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Packing light for Mars? Bring genetically modified algae

Bioengineered organisms could open up a lot of room in astronauts' suitcases. The more food and fuel travelers can produce once they arrive on Mars or the moon, the less they have to pack.

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Gus Frederick, right, and Greg Drayer simulated a Mars mission at the Mars Desert Research Station, near Hanksville, Utah.

Douglas C. Pizac/AP/FILE

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When packing for a manned mission to Mars or the moon, the best thing to bring may not be food or fuel, but specially designed organisms that can create those things for you.

Scientists are researching the possibility of engineering synthetic organisms that would use the resources available in the solar system to create the supplies astronauts would need to survive on another planet.

"Personally I'm interested in space settlement," said John Cumbers, a graduate student at NASA's Ames Research Center in Moffett Field, Calif., who is researching synthetic microbes. "I think we have two choices: We can either go into space and be living inside a tin can, or we can be going into space and recreating in space some of the beauty of nature we have here on Earth."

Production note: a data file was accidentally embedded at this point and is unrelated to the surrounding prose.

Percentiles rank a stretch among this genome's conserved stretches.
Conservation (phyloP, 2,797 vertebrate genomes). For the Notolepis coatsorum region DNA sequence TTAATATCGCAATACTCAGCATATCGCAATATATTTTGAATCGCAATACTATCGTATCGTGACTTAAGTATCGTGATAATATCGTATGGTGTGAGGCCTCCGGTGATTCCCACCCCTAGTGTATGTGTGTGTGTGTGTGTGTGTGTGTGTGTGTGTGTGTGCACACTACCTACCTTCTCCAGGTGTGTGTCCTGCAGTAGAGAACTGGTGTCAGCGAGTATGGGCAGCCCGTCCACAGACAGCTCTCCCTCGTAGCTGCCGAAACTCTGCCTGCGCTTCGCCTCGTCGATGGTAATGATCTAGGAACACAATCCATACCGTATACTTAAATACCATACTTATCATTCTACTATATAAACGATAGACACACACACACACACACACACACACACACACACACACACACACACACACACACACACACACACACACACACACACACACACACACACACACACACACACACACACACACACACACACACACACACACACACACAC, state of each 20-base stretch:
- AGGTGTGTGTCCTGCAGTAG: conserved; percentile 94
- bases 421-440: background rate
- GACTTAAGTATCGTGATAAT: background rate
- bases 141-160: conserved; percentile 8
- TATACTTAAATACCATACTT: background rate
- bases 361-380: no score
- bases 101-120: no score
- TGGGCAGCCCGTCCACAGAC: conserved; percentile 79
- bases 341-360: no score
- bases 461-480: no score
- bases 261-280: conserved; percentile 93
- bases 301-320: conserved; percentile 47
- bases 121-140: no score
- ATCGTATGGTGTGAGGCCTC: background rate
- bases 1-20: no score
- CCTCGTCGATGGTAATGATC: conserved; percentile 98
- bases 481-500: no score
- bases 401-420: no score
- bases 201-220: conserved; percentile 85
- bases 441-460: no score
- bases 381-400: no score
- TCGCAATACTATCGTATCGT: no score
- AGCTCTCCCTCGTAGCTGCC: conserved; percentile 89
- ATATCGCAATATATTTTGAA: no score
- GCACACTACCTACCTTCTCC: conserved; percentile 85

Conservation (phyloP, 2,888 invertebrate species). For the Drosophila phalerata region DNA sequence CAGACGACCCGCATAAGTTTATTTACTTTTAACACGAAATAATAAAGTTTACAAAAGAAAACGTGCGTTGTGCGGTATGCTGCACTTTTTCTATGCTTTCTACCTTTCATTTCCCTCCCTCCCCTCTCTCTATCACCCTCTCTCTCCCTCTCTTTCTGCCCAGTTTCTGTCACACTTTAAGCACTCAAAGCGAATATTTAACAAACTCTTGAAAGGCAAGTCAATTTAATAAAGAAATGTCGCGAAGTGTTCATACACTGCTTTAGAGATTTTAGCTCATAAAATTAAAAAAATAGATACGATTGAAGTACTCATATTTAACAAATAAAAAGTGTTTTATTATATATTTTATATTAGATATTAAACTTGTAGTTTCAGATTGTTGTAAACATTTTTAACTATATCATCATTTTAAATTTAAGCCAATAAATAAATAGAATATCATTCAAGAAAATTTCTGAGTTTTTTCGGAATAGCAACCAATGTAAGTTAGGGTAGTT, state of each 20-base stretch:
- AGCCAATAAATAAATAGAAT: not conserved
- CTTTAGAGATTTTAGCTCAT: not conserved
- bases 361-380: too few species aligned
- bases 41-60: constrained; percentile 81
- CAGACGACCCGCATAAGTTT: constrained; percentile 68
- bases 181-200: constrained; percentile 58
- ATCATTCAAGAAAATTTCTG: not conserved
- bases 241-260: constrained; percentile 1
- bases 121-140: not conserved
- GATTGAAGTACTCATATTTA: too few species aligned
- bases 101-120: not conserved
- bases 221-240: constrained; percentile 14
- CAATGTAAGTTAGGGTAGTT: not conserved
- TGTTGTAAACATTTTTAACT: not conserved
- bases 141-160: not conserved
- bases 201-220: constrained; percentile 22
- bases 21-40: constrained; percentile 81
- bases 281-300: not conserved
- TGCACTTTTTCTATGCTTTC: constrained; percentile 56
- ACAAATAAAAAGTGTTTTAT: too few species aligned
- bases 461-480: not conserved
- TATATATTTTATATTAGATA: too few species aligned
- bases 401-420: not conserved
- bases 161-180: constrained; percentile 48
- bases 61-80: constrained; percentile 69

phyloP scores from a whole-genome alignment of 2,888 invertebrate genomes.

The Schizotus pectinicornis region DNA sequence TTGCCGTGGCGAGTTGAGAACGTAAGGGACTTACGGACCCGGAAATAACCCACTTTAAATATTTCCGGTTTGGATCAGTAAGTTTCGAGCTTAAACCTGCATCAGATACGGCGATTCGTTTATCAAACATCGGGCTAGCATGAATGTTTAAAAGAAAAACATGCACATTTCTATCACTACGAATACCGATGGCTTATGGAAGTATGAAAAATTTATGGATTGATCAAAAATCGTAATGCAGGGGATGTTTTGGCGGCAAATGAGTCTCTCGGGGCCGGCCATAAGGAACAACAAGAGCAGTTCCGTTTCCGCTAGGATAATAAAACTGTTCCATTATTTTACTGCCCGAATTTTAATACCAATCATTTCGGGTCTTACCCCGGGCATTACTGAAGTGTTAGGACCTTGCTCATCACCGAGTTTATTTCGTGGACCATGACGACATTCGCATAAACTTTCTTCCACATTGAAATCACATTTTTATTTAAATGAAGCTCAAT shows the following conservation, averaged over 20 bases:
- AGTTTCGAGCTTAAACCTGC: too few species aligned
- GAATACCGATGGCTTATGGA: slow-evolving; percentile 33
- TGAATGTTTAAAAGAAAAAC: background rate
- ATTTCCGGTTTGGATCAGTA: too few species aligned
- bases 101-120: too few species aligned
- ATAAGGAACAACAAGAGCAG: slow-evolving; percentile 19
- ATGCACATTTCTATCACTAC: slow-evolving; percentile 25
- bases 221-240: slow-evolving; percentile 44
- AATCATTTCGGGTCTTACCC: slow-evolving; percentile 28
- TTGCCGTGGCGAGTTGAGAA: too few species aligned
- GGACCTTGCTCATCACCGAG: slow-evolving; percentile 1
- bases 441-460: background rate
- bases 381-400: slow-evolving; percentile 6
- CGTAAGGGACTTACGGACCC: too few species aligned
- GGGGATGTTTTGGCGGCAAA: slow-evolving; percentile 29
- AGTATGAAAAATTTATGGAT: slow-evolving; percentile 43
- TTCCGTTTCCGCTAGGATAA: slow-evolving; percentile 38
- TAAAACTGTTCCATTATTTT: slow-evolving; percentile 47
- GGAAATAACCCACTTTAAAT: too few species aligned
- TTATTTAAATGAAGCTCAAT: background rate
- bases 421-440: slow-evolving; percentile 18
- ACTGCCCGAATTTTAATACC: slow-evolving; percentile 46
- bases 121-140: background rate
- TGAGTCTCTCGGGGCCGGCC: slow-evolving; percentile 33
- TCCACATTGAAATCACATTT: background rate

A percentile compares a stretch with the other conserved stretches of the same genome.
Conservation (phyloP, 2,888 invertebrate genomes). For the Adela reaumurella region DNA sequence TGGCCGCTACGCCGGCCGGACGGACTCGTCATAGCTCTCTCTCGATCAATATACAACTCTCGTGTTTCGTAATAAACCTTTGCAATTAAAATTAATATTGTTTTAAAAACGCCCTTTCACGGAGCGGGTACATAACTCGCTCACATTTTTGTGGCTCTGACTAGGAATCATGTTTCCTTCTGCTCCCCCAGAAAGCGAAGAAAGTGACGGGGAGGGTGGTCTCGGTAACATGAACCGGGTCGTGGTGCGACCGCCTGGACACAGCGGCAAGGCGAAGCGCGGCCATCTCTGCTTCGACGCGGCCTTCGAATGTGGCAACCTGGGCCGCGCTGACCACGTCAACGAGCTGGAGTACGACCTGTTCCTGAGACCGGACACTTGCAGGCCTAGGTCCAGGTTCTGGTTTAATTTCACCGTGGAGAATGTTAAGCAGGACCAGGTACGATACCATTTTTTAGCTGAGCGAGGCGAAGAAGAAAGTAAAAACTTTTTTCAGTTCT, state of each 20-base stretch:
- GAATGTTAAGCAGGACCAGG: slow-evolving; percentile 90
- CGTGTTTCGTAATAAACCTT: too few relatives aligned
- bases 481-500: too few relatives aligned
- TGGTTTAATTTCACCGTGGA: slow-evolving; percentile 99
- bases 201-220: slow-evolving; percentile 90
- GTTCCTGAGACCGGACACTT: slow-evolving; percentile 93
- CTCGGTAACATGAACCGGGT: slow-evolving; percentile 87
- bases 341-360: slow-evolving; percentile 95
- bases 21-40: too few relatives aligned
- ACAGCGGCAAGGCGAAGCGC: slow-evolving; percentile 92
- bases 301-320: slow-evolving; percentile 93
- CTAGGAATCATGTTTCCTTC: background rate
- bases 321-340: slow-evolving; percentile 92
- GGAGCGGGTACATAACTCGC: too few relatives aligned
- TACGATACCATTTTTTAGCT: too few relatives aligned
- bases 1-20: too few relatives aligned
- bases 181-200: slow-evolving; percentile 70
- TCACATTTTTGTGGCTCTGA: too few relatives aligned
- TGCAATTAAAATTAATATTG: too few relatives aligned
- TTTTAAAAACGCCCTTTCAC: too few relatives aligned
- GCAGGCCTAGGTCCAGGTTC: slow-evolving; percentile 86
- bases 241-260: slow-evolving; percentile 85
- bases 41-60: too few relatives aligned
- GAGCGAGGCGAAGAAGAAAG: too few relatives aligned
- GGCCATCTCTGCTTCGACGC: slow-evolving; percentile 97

IN PICTURES: Space photos of the day

Cumbers said he wasn't advocating terraforming, or completely restructuring the surface of a planet to mimic Earth, but rather using bioengineered organisms in a planned and contained way to make life easier in an alien environment. [Mars Base Gallery]

"I think there's a lot that we can do that's productive with biology without having to release organisms in an unplanned fashion," Cumbers told Astrobiology Magazine.

The dangers of 'Frankenlife'

Even with careful planning, this concept could bring risks, as some experts warn against creating "Frankenlife" that could become an invasive species with unintended consequences for humans or the alien environment, including any native life.

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